Similar to the cannabis industry, the CBD industry is growing at a rapid rate, with forecasts showing that in less than a decade, the market will have a value in the billions.
CBD, or cannabidiol in full, is produced by extracting oils from hemp. It has different uses and is becoming popular as an alternative treatment to various health challenges. Researchers from Virginia Tech may have found a new use for these nonpsychoactive hemp oils: making plywood stronger.
College of Natural Resources and Environment undergraduate Emilie Kohler studied the possibility of using a by-product of the CBD extraction process as an agent in the production of materials such as structural composite lumber and plywood. Kohler found that pectin, which is a jelly-like substance that can be found in most plant cell walls, could be used as a modifier in adhesives for wood. The undergraduate, who is majoring in sustainable biomaterials science, conducted an analysis of pectin’s flow properties.
Currently, pectin is used in jams and jellies because of its tendency to form a gel that doesn’t flow easily. Director of the Wood-Based Composites Center at the institution, Professor Chip Frazier, stated that the hemp industry was providing new avenues for scientists looking for alternative biological materials.
Frazier, who supervised Kohler’s study, explained that presently the industry generated huge quantities of solvent-extracted hemp flower and, given that biomass is viewed as waste, it was a bit on the higher side to use it as a raw material. The study’s results are yet to be determined, but Kohler notes that pectin shows promise. She explained that pectin could be classified as low-methoxyl or high-methoxyl pectin.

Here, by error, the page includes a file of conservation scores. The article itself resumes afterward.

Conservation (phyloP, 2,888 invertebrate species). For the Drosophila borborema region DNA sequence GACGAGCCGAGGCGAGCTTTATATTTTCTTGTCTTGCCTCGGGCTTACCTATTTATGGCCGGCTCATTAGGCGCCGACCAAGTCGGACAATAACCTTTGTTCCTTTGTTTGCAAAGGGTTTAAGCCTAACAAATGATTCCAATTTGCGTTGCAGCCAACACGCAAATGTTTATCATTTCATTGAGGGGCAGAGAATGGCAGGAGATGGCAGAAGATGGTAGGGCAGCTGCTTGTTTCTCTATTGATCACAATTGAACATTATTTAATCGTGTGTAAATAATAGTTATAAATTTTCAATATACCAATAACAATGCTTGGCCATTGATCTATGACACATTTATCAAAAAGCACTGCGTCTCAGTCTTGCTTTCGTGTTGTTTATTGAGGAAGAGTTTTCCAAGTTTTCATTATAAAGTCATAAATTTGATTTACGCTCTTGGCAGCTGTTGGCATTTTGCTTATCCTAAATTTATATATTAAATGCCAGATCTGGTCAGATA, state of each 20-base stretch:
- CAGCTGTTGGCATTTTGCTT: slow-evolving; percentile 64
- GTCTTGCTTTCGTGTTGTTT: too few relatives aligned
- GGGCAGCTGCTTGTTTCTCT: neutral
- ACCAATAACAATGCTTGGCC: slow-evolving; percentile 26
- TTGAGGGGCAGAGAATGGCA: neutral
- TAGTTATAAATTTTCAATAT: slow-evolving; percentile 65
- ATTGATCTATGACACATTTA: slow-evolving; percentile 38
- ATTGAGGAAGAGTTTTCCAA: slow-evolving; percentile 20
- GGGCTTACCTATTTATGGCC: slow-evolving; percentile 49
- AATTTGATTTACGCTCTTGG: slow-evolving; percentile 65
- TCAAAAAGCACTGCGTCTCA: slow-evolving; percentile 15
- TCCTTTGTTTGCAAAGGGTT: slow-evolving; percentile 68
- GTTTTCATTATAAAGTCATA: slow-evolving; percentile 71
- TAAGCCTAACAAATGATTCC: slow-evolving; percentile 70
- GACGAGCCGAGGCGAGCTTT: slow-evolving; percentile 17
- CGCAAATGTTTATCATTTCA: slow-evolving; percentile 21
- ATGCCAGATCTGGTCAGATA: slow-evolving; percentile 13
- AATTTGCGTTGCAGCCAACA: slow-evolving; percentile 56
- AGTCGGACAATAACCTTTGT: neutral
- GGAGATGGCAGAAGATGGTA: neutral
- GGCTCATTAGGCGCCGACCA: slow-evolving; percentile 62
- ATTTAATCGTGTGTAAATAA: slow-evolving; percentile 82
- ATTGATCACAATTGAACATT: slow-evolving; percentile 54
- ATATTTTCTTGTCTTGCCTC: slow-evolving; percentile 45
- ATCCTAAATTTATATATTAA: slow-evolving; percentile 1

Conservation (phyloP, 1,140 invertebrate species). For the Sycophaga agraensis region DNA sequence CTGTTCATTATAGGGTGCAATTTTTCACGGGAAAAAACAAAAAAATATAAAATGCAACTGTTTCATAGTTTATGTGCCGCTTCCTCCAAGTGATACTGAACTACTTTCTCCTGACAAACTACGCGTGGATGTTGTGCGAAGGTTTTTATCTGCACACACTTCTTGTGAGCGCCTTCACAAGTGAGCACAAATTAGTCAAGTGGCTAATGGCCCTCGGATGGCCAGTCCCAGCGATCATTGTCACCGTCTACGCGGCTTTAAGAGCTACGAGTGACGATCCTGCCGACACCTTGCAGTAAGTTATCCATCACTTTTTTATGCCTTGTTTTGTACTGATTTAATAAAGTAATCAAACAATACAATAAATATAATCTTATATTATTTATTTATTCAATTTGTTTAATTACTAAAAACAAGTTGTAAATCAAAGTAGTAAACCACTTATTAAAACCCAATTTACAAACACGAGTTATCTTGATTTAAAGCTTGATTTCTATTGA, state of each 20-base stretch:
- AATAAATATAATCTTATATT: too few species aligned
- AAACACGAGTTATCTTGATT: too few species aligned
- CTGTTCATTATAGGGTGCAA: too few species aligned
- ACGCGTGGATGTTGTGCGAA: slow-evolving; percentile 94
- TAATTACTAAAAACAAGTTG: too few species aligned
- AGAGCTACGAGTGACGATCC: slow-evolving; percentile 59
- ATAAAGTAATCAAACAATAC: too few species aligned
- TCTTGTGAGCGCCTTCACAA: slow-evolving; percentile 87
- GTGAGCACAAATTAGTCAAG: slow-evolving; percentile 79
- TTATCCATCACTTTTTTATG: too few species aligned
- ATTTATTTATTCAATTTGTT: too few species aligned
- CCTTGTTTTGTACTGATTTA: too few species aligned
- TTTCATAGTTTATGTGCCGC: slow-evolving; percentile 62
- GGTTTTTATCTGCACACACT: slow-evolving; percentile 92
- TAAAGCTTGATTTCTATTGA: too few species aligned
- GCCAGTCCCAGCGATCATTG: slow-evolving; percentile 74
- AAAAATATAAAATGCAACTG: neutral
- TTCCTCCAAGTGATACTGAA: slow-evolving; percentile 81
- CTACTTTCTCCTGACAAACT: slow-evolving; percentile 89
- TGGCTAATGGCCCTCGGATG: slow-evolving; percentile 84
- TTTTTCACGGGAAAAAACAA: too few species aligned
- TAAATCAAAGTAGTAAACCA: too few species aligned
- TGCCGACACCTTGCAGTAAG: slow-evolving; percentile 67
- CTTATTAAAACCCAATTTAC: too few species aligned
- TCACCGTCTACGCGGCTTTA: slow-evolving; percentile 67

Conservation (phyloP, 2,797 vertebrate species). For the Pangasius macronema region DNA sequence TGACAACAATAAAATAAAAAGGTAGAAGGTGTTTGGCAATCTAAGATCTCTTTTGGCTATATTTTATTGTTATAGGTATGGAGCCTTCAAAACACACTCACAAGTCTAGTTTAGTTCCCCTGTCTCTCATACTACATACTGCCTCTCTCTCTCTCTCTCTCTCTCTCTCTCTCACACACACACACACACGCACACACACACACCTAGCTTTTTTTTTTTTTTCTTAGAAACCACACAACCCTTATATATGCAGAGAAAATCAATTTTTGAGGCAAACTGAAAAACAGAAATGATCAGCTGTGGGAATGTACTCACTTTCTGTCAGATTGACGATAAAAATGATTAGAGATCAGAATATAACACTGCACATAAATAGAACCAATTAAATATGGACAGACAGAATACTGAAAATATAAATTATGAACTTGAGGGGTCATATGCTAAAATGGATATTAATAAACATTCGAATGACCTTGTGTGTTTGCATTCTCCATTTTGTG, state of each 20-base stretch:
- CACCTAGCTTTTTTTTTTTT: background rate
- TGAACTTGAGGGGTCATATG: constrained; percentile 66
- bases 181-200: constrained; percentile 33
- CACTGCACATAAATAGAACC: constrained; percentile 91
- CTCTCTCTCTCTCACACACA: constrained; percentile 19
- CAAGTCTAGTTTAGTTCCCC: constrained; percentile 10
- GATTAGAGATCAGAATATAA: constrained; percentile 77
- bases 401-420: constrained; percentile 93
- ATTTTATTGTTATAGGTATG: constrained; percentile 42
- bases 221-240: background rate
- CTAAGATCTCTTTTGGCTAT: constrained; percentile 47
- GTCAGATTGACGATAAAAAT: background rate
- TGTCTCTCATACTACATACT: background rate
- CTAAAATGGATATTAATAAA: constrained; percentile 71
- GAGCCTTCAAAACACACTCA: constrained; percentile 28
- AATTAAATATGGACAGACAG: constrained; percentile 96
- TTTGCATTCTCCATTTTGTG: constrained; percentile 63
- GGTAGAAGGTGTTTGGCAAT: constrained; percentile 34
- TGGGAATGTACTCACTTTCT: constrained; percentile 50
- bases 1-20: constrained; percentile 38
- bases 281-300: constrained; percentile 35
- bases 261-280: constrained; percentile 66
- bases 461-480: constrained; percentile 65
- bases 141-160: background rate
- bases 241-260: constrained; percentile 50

Low-methoxyl pectin typically gels with calcium ions, which are commonly found in adhesives, while high-methoxyl pectin is used in jams and jellies because its sugar content enables it to gel.
Kohler is the institution’s Victor Clay Barringer Endowed Scholarship recipient. She explained that she discovered the field of biomaterials unintentionally, noting that she was excited to have contributed to research in an emerging area. She added that isolating pectin was a chance to gain a greater appreciation for the sustainable biomaterials field.
Frazier is Kohler’s mentor as well as the Thomas M. Brooks Professor of Sustainable Biomaterials at the institution. He notes that Kohler is qualified to take on this study.
Firms such as Red White & Bloom Brands Inc. (CSE: RWB) (OTCQX: RWBYF) making CBD products could soon have an avenue to use the wastes generated from CBD extraction processes.
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